Archives for category: Devotional

And thou shalt derive sweet nourishment from the nations, Yea on the bounty of kings shalt thou be sustained,— So shalt thou know— That I、 Yahweh am thy Saviour, and That thy Redeemer is the Mighty One of Jacob.” (Isaiah 60:16, EMPH)

This verse is set in a context in which Isaiah is addressing Israel as a country.  When God sums up and concludes history, the nation of Israel will “derive sweet nourishment from the nations.”  We know, however, that this passage applies beyond just the nation of Israel because vs. 11 [“Your gates shall be open continually; day and night they shall not be shut, that people may bring to you the wealth of the nations, with their kings led in procession.” (Isaiah 60:11, ESV)] is reflected in Rev 21.25, when God sums up all of history and calls home his people to be with him forever.

Isaiah is looking beyond just the Jewish nation to the time when all those who follow Christ by faith will join together for all of eternity to praise and worship God.  We–Christians–will know [by experience] that Yahweh is our Saviour and Redeemer.

This is a promise that cannot cease to amaze us, and if the promise is remarkable, how much greater the actual reality?

For their rock is not as our Rock; our enemies are by themselves.” (Deuteronomy 32:31, ESV)

In this verse God, the Rock of Israel, is compared to the false gods, the so-called “rock” of the enemies of Israel.  The second half of the verse is a difficult to translate because the Hebrew is uncertain.  Here are some options:

  • But their “rock” is not like our Rock; even our enemies concede.” (Deuteronomy 32:31, HCSB)
  • For their rock is not as our Rock, Even our enemies themselves being judges.” (Deuteronomy 32:31, KJV 1900)
  • For our God is not like their gods, but our enemies are unintelligent.” (Deuteronomy 32:31, LES [English translation of the Greek Septuagint])

If the meaning of the second half of the verse is uncertain, the meaning of the first half is not.  Israel’s Rock is a true rock that can be counted on.  He will do what he says he will do; he will keep his promises; he will watch over his people; he will punish sin.  The “rock” of the pagan nations around them?  This god is a literal rock, he cannot make promises nor keep them; he certainly cannot watch over his people; and he will only lead them further into sin, not punish it.

I don’t know about you, but I think I’ll stick with the Rock of Israel.

“For ||thus|| saith he that is high and lifted up—
Inhabiting futurity、
And ||holy|| is his name:
<A high and holy place> will I inhabit,
Also with the crushed and lowly in spirit,
To revive the spirit of the lowly, and
To revive the heart of them who are crushed;— ”;emphbbl

There is an amazing juxtaposition in this verse between God and what Isaiah calls “the lowly.”  Here God is the “high and lifted up” one, the one who inhabits futurity [or eternity].  This God is called holy.  Now, if we didn’t know better, we would assume that this God would be too busy with other things to worry about the lowly.  He is great and powerful and holy and lifted up, so doesn’t he spend his time with the powerful and wealthy?  Does he have any time at all for those who are poor and oppressed and hurting?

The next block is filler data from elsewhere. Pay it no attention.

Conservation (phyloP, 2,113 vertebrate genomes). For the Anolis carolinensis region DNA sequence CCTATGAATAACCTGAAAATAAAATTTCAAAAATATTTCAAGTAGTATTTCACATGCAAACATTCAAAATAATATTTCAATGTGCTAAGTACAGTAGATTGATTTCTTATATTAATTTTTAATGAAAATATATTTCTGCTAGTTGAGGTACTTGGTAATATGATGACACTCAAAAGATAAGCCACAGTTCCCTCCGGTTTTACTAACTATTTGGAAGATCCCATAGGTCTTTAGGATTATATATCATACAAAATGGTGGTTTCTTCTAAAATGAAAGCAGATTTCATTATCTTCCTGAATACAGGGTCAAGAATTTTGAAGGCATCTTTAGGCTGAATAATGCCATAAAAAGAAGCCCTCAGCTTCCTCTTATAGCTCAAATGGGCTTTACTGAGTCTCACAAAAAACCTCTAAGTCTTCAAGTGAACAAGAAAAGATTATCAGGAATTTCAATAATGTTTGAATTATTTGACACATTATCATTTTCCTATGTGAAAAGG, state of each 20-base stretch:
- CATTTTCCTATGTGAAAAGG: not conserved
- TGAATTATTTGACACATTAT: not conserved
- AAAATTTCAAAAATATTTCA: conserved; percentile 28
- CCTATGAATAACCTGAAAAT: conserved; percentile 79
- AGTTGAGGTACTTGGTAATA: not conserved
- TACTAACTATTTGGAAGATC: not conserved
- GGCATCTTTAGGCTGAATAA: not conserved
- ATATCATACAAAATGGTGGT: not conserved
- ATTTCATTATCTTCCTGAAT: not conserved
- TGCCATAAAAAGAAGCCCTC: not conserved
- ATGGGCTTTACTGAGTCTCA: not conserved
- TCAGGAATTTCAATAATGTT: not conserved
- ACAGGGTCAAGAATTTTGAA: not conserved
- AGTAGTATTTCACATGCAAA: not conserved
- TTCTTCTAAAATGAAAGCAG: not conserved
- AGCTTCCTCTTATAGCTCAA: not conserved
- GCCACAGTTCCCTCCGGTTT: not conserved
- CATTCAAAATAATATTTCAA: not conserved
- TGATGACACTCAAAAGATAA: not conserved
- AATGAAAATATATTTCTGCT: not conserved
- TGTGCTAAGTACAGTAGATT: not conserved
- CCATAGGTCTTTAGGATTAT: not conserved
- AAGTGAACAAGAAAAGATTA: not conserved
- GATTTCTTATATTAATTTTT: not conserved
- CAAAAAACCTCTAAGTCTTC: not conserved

The funny thing is, he certainly does, indeed he goes out of his way to assure us that his heart and mind and strength and power are committed to “the crushed and lowly in spirit.”  He wants the lowly to live and those who are crushed he wants to bring to life and sustain and comfort.

What does God get from this?  Nothing from the lowly, they don’t have anything at all to offer except their own crushed and broken spirit.  The funny thing is, this seems to be exactly what God is after.  He calls the broken to himself and comforts them.  Jesus will put it this way:

“Come to me, all who labor and are heavy laden, and I will give you rest. Take my yoke upon you, and learn from me, for I am gentle and lowly in heart, and you will find rest for your souls.”;esv

Doesn’t Jesus in Matthew sound a lot like God in Isaiah?



“For as the rain and the snow come down from heaven
and do not return there but water the earth,
making it bring forth and sprout,
giving seed to the sower and bread to the eater,
so shall my word be that goes out from my mouth;
it shall not return to me empty,
but it shall accomplish that which I purpose,
and shall succeed in the thing for which I sent it. ”;esv

I love this passage and often pray it before I am about to preach or teach.

The promise here is that the Word of God will accomplish its purpose. My own words do not have this power, it is only God’s words that have this power and that carry this promise.  This is why it is so vitally important to get people to read or hear God’s word.

A missionary couple from our church [Gabriel and Rachel Nunez] work with the Ka’apor tribe in Brazil and a team came down to Brazil this spring and recorded some native readers reading the Ka’apor Bible so that they could make a recording and play it for Ka’apor tribe members, since literacy is spotty in the tribe.  I think this is an awesome project because it takes God’s words in Is 11 seriously and seeks to get God’s word into the eyes (and ears) of as many people as possible.  God has promised to bless these efforts.